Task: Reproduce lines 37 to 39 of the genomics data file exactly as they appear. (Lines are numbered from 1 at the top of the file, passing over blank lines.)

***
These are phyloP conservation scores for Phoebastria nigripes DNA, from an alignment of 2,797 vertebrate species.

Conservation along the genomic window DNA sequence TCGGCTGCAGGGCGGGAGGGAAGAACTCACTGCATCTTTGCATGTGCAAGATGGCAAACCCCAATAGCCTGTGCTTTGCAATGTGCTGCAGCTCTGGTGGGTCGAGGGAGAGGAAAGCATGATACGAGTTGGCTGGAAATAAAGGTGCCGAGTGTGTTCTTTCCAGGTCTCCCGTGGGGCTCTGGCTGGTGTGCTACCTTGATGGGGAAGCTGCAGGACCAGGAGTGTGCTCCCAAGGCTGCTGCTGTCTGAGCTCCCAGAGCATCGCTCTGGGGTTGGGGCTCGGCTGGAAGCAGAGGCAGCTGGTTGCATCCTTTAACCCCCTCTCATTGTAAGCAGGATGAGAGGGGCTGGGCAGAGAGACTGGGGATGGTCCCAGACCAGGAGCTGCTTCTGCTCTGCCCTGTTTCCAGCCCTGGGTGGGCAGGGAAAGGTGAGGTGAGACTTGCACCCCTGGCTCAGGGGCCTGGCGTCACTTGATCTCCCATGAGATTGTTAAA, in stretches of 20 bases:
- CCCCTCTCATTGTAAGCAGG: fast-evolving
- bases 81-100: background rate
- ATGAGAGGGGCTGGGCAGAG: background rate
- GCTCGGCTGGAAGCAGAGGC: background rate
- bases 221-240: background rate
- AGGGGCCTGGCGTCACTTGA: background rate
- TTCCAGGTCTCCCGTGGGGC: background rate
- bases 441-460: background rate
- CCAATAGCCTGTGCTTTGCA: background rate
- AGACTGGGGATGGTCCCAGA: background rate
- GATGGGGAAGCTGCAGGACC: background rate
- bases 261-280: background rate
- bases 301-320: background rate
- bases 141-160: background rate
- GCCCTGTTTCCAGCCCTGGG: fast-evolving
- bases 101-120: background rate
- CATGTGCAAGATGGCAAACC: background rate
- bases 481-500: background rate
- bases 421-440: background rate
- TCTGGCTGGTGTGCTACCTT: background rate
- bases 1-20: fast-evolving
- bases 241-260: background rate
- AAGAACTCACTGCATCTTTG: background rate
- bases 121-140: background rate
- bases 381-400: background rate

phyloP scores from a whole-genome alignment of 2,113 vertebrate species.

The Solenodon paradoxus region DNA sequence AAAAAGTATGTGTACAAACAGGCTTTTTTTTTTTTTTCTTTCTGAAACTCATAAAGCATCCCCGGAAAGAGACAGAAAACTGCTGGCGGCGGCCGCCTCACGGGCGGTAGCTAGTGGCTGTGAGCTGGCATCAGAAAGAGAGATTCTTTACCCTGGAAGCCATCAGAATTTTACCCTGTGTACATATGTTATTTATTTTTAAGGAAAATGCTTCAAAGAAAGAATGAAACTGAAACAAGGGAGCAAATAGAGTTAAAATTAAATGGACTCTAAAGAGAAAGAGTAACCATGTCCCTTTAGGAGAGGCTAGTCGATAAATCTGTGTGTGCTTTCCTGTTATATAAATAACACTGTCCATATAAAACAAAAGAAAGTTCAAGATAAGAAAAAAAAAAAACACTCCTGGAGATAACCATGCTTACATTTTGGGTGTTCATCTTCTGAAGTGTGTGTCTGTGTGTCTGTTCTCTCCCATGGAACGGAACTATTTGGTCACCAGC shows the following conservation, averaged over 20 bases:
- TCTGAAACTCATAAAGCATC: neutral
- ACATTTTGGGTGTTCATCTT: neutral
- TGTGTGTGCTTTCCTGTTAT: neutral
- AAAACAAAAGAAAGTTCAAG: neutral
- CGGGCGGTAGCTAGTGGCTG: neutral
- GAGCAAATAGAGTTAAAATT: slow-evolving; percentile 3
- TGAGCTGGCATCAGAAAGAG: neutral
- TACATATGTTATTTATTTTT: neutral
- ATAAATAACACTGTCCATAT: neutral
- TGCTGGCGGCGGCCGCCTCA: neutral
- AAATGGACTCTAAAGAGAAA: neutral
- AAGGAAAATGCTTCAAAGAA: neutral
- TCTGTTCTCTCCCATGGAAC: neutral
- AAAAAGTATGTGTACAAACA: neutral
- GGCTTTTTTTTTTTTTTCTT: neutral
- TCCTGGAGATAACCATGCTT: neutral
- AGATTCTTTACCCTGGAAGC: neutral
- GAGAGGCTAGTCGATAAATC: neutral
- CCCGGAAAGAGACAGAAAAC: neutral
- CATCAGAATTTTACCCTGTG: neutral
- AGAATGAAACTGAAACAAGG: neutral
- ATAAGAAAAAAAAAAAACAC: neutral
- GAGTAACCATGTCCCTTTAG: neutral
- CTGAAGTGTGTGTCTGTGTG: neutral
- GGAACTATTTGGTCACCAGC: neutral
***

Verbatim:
- TACATATGTTATTTATTTTT: neutral
- ATAAATAACACTGTCCATAT: neutral
- TGCTGGCGGCGGCCGCCTCA: neutral